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Cork closures in even greater demand

Carlos de Jesus explains how real cork closures are taking back market share from plastics and screwcaps while, at the same time, global demand is increasing with the opening up of new markets

Carlos de Jesus Amorim

There is an assumption among consumers that cork is in decline as a closure.  Is this true?

Carlos: Absolutely not!  In fact late last year Amorim hit the 4 billion - that's 4000 million - mark in annual cork stopper sales, which makes us the biggest producer of closures in the marketplace, whatever the material.  That's a significant jump from the 3.5 billion units we announced in previous years, and we have definitely taken market share not only from plastics but also a small amount from aluminium screwcaps.  There are wineries in South Africa, USA, Australia and even New Zealand, the ideological home of the screwcap, moving back to natural cork closures, which they consider a better closure.

What makes our increasing sales even more interesting is that we not only have a larger share of the closure sector, but that also this 'cake' is growing rapidly.  Recent forecasts predict that global  wine consumption  will grow to a record 3.59 billion 9-litre cases overall within three years, as new markets open up, and new wine- producing areas  come on stream. 

So how and where will these new markets develop?

Carlos: As we know from our relationships with customers in all key wine-producing and consuming countries, the US and China continue to be two major growth areas.  In addition, markets in Eastern Europe and Africa will become more important, rather than less so, as more consumers take up wine drinking.  The potential is huge for cork closures here.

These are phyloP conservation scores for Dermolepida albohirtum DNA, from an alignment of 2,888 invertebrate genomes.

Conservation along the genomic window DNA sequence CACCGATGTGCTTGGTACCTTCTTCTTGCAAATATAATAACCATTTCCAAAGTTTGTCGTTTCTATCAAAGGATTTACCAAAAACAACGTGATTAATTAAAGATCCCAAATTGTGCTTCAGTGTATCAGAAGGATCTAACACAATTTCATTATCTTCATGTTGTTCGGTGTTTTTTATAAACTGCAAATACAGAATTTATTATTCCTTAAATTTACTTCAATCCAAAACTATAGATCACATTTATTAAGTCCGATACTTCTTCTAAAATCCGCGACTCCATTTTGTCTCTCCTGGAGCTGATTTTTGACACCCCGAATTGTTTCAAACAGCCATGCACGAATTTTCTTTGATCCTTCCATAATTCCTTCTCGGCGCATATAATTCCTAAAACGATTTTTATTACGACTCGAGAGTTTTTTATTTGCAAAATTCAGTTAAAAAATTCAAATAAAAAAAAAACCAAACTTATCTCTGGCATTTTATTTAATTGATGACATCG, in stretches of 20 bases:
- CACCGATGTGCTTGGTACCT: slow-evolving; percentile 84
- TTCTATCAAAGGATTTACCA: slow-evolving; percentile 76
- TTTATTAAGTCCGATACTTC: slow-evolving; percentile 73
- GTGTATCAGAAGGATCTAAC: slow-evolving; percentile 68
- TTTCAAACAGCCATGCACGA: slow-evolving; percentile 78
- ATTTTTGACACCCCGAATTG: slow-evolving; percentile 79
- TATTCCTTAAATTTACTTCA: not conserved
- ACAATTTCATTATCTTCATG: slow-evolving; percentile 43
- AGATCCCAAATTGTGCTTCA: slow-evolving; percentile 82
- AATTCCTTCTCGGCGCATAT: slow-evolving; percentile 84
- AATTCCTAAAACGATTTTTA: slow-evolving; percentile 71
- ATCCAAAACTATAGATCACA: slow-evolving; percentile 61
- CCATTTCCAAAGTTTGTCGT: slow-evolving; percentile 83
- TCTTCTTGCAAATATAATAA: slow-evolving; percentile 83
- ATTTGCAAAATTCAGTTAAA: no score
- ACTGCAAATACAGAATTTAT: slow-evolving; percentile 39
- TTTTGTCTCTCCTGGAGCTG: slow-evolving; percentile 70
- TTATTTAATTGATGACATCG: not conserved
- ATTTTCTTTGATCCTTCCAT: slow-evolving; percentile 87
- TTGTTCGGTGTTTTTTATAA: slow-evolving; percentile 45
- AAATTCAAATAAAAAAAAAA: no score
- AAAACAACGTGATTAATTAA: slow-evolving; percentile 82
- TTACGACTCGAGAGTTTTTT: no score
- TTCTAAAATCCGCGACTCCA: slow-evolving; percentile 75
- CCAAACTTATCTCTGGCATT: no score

In China, all research points to a strong consumer preference for natural cork - seen as added value and a mark of quality. Anything else is doubted in terms of both performance and image.

In the last two years, our sales to China's producers grew by 11%, and of course New and Old World wines, hoping to gain a foothold in this valuable market, are looking to cork closures to strengthen their credentials.

While this might be true of an emerging wine market, we have a similar experience in the United States.  Tragon, the international research company has just published their latest findings on closure preference in the US, Germany and Australia. In the US, over 90% perceived natural cork as appropriate for all occasions and price points, and as an indicator of quality. And almost 65% would choose natural cork over everything else when making a purchase. That's a lot of bottles for cork to close.... but also a clear indication of where the value-creation capabilities of each type of closures lies.

What does all this mean for Amorim?

Carlos: Although we are the biggest producer in the world, we must not - and will not - sit on our laurels.  Every market is different, every winery has equally different requirements, often with a complex, multi-price point range of wines to produce. There is a cork stopper for everyone, so we work constantly with our customers to develop the best solutions - adapting our product range to suit, and even creating new closures. No other closure producer has such a wide selection, from the top quality, hand-punched whole corks and traditional Champagne stoppers to the popular TwinTop, with its discs at each end of a granulated shank, as well as technical stoppers in varying shapes and sizes.

And of course, we now have the revolutionary (in both senses of the word) twist and pour Helix System that does away with the corkscrew. We predict there will be great excitement when the first Helix-closed bottles hit the shelves this summer....

Can you meet this growing demand for cork?

Carlos: Indeed we can, because there has been major investment in replanting the cork oak forests for decades.  It takes around 40 years for a tree to reach maturity, with bark good enough to be hand-harvested.  Cork farmers have been encouraged for years to plant new oaks and replace older ones, so that now over 736 thousand hectares are given to the cork forests in Portugal alone.  Amorim, as the market leader, has signed up to help forestry landowners with responsible farming techniques.

As the forests increase, so too does the conscience of environmentally-friendly consumers globally.  Having become the first packaging company to obtain Forestry Stewardship Council (FSC) accreditation in 2009, more than 30 or our production units have now gained that status.  That means that, more and more, we can offer a closure that is not only 100% natural, but also 100% sustainable.

Like fabric for the fashion industry, closures are purchased for the production line several seasons ahead of the bottles appearing on shelf.  So we know what the global trends are likely to be, and are able to react accordingly.  And like our material, we are 100% flexible.

6 March 2014